Okay, be honest–when everything started to open up again, you were wary of how “normal” things would be. Once you realized that some of the absolute basic actions in a store were done, you were forced to confront reality. There truly is a new normal.
Now, that’s not necessarily a bad thing.
Let’s take payment forms, for example. Even prior to the pandemic, we were progressing towards being a cashless society. Cash takes too long to get out of an ATM, too long to get out of a wallet or purse, and too long to count out. (Okay, not really, but that’s the complaint we’re supposed to share with each other, right?) Credit cards, on the other hand, are efficient and easy because we’ve somehow found a way to reduce the truly laborious insertion of a card into a slot with a simple tap.
Everything we’ve said so far is largely from a consumer’s perspective. What about the business perspective, though?
With cashless payment now becoming the norm, it’s on you to make sure you can take payment in enough forms so that you don’t lose customers. All it takes is one customer to go into your business, be told they can’t use a particular card with you, and then they never come back because they found someone else who was ready for them. (To be fair, you’ve done that before as a customer, right? Pretty much all of us have.)
So, with that said, let’s talk about credit cards today. Taking credit cards for payment (and using them, too) is not as simple as saying, “Just use a credit card.” Under our current model of credit cards, some cards are more widely accepted than others, some cards are trusted more by banks, and some cards just have better security features than others. As a business owner, it helps to know what’s out there so that you can maximize efficiency in both giving and accepting payment.
When considering the use of credit cards, you need to weigh:
Keeping It Safe
One of the nice things about credit cards is that you can put spending limits on them to prevent abuse. If you have a credit card for employee spending, you don’t have to worry about employees taking advantage of the card because of the limits you put on them. You also get reports that itemize every purchase, which means you know exactly who is buying what every time that card gets used.
Banks impose spending limits, too (i.e., credit lines). In essence, credit cards are like very short-term loans from banks. An institution says, “We know you’re good for the money at the end of the month, so we’ll take care of this purchase right now.” As long as you’re paying off the balance fully on each monthly statement, you never have to worry about interest accruing on your account.
In addition, if your card number gets compromised, most banks and credit card companies are pretty good about identifying irregularities and shutting down the card until you know what’s going on.
Nothing about any of what we’ve said so far is earth-shattering. Plastic credit cards have been around for decades. The true advancement in security, though, is the advent of virtual credit cards. Virtual credit cards have even more security controls than plastic cards because they have built-in reconciliation features for your accounts payable department. Your AP team can also tie specific single-use CC numbers to individual suppliers with the virtual cards.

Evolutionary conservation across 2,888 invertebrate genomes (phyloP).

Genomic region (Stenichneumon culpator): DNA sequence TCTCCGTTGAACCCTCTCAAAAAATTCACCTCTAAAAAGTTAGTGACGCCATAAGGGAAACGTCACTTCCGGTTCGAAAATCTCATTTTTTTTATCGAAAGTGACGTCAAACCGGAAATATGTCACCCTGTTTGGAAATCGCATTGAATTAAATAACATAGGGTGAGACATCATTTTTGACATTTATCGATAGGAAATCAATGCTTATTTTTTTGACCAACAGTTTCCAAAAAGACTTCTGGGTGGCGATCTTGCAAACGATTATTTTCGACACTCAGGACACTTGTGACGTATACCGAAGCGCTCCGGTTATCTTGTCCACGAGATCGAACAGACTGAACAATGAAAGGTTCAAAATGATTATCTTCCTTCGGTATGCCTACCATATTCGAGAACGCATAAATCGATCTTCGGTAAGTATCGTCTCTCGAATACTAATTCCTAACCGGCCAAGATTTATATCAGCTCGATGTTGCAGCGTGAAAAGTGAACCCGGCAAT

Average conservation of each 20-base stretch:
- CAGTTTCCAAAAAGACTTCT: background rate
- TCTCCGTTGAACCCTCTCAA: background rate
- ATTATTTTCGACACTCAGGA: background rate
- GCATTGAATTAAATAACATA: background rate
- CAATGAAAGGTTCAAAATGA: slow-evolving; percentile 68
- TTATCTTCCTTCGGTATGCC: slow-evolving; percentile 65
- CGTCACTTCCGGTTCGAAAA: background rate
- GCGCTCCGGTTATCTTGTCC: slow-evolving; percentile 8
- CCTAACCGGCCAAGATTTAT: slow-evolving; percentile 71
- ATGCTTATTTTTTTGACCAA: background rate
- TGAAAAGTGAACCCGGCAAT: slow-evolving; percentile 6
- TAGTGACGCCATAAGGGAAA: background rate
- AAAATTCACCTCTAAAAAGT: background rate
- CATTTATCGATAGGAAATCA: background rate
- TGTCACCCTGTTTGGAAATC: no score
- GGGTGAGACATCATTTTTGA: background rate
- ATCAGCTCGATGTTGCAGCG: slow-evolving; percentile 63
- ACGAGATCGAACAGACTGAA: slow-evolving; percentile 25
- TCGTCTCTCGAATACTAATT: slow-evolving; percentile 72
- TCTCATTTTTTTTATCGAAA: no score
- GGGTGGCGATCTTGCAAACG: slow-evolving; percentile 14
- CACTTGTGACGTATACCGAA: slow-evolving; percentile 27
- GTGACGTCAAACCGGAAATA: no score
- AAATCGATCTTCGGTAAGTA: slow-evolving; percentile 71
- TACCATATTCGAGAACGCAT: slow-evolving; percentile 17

Simply put, it sure seems like secure payments via credit card prevents headaches.
But if credit cards are safer and faster than an exchange of cash or money orders, then why don’t more businesses use credit cards for both their spending and their payment acceptance?
This one’s easy.
The answer is old habits die hard.
When you’re in a rut, change is tough. New ideas get relegated to the back burner and creativity gets stifled because the boss just needs things to get done.
The thing is, implementing a credit card spending procedure into your AP department is exactly the kind of effort that requires more time up front and very little maintenance on the back end. When you make credit card spending the primary method of providing funds to suppliers, you’re saving hours and hours of tedious paperwork. Offering that same level of convenience to your customers keeps them coming back to you, too (and makes your accounts receivable team very happy to do less paperwork, too).
Don’t forget, too, that most businesses see lots of turnover in suppliers during a given year. Every time you get a new supplier, you have to confirm payment acceptance. Also, you constantly have to maintain accurate info about payment with the suppliers you stay with, too. If everyone leaned more on credit cards, this nuisance would get lessened, too.
In a cash transaction, money changes hands, goods/services are provided, and the transaction is done. Credit cards provide incentives far beyond what basic cash offers. Depending on which cards you use, some offer big rebates for frequent use. Others offer points that can be spent on free airline miles (hello, business trips, we’ve missed you). The bottom line is that there are cards out there just waiting to give you things for using them.
It doesn’t take a math whiz to know that if you’re getting money back or getting some tangible benefit without having to spend any more money than you already do, then it’s probably a good deal. Responsible credit card use is a good deal. If you’re paying off the balance, not accruing interest, and getting points/rebates in return, you’re coming out ahead.
What’s your theory on why more businesses haven’t made the move toward credit card spending? Let us know on our social media pages, and keep checking our blog for more info.